Notably, improving voter turnout has been the mantra of the Count My Vote movement, which has sought to replace the caucus/convention system with a pure primary in time to defeat Senator Mike Lee in 2016. (No, they don't usually mention that last part.) I question their motives. I think this is partly sour grapes over Senator Bennett's defeat at the state Republican convention in 2010. I was there and helped with that, by the way. The senator cast some impolitic votes and didn't take the caucuses and convention very seriously, unlike Senator Orrin Hatch two years later (for whom I also voted).

The aforementioned compromise legislation, if it stands, has given the Count My Vote crowd enough of what they wanted that they've suspended their drive to put a resolution on the 2014 ballot to replace the current system with simple primaries.

Representative Government

On one hand, I like the neighborhood participation early in the process, and I like the idea of electing representatives who will carefully scrutinize the party's candidates in behalf of their neighbors. On the other hand . . . well, several things.

There isn't much time in a caucus to discuss issues or candidates, unless we let them get unbearably long. Except when someone does some advance campaigning, as I do, we have to choose delegates based on one- or two-minute speeches. Most of the delegates don't manage to say much in their brief speeches, either, and, if there's time for any questions, it's not many. So the level of informed neighorhood participation in caucuses has some inherent limits.

The Count My Vote movement, like the open primary movement, thinks representative government at this level disenfranchises voters in droves. The logic isn't there, but it makes for good sound bites. In fact, the only people disenfranchised are the voters who would go to caucuses but cannot, because they have to be at work or elsewhere on that evening -- a problem we should have been working to solve for years, if not decades, if we were committed to the long-term viability of the caucus/convention system.

Moderates? Ideologues? Wing Nuts?

On one hand, I have seen and participated in the process of voting on gubernatorial and US Senate candidates, and I like the fact that the first ballot inevitably excludes the weakest and most extreme candidates. It did so in 2010, before Senator Robert Bennett was retired on a later ballot, and in 2012, when Senator Orrin Hatch was not retired. In the former case, we delegates gave the voters a primary between Mike Lee (whom I supported from the beginning, as soon as I decided I had had enough of Senator Bennett, whom I still liked in several ways) and Tim Bridgewater. Lee won the primary narrowly and the general election more handily, and I have generally been very pleased with his work in Washington. The Republican establishment in Utah feels otherwise, of course.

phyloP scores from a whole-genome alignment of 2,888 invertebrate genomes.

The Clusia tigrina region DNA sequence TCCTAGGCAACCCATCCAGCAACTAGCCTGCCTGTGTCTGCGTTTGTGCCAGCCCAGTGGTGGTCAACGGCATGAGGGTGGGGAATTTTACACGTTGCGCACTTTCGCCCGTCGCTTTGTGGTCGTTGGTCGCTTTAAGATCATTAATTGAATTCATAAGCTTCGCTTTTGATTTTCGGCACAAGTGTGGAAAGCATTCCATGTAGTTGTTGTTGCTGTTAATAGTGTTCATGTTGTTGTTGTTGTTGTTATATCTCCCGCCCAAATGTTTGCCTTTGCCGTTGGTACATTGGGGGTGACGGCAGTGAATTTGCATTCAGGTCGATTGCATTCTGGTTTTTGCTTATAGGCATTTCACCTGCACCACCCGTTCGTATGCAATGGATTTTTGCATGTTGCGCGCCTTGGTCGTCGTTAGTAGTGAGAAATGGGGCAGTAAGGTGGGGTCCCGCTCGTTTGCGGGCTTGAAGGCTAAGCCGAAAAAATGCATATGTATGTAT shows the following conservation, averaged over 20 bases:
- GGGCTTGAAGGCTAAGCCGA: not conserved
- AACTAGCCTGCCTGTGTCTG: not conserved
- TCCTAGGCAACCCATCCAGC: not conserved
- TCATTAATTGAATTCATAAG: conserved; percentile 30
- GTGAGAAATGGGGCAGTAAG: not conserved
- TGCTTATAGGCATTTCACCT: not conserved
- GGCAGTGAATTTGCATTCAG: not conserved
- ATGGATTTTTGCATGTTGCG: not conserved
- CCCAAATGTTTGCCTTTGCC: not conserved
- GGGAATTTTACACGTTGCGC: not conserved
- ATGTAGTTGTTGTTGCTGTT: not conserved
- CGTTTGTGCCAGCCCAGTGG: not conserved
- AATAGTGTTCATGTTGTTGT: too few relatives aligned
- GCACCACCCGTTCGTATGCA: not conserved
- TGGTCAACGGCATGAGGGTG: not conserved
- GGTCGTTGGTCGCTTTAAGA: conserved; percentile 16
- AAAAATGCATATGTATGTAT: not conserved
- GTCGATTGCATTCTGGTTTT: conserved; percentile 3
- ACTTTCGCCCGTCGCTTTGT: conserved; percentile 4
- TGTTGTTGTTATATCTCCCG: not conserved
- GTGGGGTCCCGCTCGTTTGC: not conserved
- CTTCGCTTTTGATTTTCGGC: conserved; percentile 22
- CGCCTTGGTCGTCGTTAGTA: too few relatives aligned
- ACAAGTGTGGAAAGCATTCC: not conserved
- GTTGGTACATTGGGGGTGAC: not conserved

In 2012 we delegates gave primary voters a choice between Senator Hatch and (arguably) a more conservative Dan Liljenquist, the only one of several challengers who had much credibility as a candidate. So we cannot say that the caucus/convention system routinely sends incumbents or moderates packing. We can say that it sometimes does, if they (e.g. Bennett) have offended a lot of Republicans with their recent votes, and if they fail to take the possibility of defeat seriously. Senator Hatch took it seriously and won another term.

Assuming Mike Lee runs for reelection in 2016, the politics will be interesting to watch. By the way, don't assume that the recent investigations into supposed hanky-panky by Mike Lee and Harry Reid are legitimate, just because they're coming from a Republican prosecutor and a Democrat prosecutor. Lee has more enemies in the Republican establishment in Utah than he has among Utah Democrats. Just linking his name to Harry Reid is a win for the Republicans who are desperate to defeat him in 2016.